- Are you ready to build a more advanced robot? Check out these Science Buddies robotics projects:
- Build a Speedy Light-Tracking Robot (BlueBot Project #2)
- Build a Zippy Line-following Robot (BlueBot Project #3)
- Build a Motion-Activated Guard Robot (BlueBot Project #1)
- Build an Obstacle-Avoiding Robot (BlueBot Project #4)
Looking for more robot fun? Explore the World of Robotics with This Suite of Projects!
If you like this project, you might enjoy exploring these related careers:
- Science Fair Project Guide
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Cite This Page
General citation information is provided here. Be sure to check the formatting, including capitalization, for the method you are using and update your citation, as needed.
Finio, Ben. "Flippy, the Dancing Robot." Science Buddies, 23 June 2020, https://www.sciencebuddies.org/science-fair-projects/project-ideas/Robotics_p027/robotics/flippy-the-dancing-robot. Accessed 24 Oct. 2022.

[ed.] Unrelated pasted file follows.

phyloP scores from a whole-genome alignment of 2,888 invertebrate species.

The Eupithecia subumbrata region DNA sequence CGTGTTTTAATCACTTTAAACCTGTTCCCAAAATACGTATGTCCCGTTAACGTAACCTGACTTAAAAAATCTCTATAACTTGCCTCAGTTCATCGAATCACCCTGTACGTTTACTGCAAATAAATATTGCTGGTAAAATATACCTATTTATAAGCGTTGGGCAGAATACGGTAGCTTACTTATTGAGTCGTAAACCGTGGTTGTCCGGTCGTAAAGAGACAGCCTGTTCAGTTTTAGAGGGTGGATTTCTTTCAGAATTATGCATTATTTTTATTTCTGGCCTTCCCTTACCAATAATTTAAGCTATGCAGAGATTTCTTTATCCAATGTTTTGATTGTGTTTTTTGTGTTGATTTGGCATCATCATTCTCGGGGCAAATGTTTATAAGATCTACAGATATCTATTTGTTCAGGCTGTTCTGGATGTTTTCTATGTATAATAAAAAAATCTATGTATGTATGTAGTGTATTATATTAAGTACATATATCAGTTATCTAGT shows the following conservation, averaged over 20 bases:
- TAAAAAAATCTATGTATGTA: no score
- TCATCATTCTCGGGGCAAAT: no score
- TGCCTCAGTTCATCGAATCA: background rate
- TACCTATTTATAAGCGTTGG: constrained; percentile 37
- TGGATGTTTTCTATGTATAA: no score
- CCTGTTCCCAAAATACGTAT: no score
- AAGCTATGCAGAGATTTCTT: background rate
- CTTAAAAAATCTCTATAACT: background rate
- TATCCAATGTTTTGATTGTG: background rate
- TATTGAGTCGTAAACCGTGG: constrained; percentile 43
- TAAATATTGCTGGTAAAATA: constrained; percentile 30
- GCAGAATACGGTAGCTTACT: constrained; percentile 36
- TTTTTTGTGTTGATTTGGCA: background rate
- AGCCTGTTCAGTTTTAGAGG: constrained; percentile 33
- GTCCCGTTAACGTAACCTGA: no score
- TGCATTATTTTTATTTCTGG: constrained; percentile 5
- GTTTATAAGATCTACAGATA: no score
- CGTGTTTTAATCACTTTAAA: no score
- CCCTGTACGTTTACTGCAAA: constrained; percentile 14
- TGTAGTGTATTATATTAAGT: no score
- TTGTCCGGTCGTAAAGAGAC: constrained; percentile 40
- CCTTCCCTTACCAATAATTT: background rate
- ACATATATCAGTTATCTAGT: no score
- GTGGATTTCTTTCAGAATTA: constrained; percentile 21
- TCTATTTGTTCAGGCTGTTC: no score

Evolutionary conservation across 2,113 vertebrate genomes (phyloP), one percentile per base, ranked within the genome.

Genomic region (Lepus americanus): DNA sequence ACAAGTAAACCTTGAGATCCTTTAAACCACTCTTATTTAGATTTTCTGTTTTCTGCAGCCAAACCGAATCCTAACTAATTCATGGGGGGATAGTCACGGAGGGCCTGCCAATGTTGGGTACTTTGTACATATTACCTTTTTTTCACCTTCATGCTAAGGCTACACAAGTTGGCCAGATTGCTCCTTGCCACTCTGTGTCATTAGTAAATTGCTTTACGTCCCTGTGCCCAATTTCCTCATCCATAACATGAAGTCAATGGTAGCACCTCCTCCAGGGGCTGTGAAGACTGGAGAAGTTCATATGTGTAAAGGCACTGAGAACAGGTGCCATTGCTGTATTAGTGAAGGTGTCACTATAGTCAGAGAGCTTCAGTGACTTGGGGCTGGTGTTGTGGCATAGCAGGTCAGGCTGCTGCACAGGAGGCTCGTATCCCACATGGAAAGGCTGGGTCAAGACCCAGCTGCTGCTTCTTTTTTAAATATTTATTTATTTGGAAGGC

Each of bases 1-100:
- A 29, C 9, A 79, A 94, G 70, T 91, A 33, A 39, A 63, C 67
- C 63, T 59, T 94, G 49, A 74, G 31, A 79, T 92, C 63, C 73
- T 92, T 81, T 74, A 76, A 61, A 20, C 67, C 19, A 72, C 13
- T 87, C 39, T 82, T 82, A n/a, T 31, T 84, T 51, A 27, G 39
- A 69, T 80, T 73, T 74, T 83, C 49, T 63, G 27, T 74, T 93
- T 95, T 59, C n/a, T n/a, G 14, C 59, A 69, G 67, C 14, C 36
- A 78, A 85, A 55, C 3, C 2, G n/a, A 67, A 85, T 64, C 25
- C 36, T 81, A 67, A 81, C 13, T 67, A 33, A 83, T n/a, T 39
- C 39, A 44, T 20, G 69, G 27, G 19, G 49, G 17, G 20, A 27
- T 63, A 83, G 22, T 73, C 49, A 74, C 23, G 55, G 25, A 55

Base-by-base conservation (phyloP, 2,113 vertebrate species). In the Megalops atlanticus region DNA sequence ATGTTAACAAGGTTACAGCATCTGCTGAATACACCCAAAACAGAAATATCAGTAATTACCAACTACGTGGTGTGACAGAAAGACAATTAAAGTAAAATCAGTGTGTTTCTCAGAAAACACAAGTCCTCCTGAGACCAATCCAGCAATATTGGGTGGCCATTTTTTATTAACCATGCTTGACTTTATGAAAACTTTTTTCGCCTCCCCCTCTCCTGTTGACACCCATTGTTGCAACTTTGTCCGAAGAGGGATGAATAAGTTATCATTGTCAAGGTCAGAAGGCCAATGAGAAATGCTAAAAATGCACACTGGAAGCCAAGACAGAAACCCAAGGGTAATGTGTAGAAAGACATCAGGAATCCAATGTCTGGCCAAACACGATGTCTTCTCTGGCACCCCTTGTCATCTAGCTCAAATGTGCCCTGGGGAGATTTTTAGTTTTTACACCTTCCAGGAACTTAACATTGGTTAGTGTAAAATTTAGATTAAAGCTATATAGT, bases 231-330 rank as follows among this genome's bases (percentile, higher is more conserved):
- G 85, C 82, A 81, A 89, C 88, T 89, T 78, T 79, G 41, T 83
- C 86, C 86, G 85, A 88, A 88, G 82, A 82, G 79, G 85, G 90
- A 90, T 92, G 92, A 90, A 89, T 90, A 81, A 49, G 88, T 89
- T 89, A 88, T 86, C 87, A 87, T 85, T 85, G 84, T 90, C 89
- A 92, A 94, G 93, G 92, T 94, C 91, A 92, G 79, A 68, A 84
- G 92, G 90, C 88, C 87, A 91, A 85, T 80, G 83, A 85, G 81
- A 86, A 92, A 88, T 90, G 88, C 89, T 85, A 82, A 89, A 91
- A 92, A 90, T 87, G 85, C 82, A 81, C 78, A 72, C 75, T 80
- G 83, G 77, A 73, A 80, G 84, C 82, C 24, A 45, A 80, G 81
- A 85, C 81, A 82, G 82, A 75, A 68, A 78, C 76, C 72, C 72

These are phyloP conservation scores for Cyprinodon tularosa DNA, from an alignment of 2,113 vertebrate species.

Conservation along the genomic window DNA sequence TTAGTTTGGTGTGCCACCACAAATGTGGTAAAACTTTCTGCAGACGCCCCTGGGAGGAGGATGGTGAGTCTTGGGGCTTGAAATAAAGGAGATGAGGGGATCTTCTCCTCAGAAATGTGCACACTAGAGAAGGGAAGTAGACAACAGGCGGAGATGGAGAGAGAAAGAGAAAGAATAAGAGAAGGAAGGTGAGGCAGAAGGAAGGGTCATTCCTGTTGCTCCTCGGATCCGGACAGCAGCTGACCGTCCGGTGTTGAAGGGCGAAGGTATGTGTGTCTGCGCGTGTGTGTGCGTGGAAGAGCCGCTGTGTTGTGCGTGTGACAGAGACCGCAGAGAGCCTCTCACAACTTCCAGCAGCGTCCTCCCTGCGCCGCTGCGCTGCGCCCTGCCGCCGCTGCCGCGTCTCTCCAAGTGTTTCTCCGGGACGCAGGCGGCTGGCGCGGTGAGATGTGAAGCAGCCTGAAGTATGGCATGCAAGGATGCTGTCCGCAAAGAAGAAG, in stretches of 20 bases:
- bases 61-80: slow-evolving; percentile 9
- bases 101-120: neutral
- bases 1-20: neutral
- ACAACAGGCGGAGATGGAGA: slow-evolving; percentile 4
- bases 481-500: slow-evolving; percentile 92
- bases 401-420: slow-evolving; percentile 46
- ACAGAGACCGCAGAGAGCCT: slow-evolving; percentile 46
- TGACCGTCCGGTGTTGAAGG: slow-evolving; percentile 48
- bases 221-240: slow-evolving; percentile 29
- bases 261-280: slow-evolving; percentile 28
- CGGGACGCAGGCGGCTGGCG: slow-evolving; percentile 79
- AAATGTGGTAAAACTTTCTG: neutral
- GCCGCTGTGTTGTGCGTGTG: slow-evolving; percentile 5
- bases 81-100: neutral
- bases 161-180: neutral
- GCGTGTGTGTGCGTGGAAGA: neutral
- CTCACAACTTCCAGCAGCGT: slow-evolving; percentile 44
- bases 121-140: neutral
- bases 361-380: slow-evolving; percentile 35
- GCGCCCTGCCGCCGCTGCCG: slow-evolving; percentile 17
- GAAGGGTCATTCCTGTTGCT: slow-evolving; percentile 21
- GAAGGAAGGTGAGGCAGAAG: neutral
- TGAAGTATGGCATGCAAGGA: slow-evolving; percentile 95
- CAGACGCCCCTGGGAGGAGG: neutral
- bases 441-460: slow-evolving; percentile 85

Finio, B. (2020, June 23). Flippy, the Dancing Robot. Retrieved from https://www.sciencebuddies.org/science-fair-projects/project-ideas/Robotics_p027/robotics/flippy-the-dancing-robot
Last edit date: 2020-06-23
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in this creative project for robotics on the topic "on the topic" Dancing robot" a 4th grade student presents a model of a robot dancing a Russian folk dance to the stylized music "Kalinka-Malinka".
The robotics project "Dancing Robot" created by the student is aimed at realizing the set goal - developing a model of a dancing robot capable of dancing Russian folk dance " Kalinka »
The LEGO Mindstorms robotics kit was used to build the dancing robot. The dancing robot models the traditional Russian folk dance techniques - round dance: movements in a circle, forward, backward, with a spread of arms in different directions and waving handkerchiefs.
The research work on robotics proposed by the author on the topic "Dancing Robot" will be of interest to students of grades 3, 4 and 5 of the school who are fond of robotics and lego design, will help to identify their interest in robotics, programming and design.
Table of contents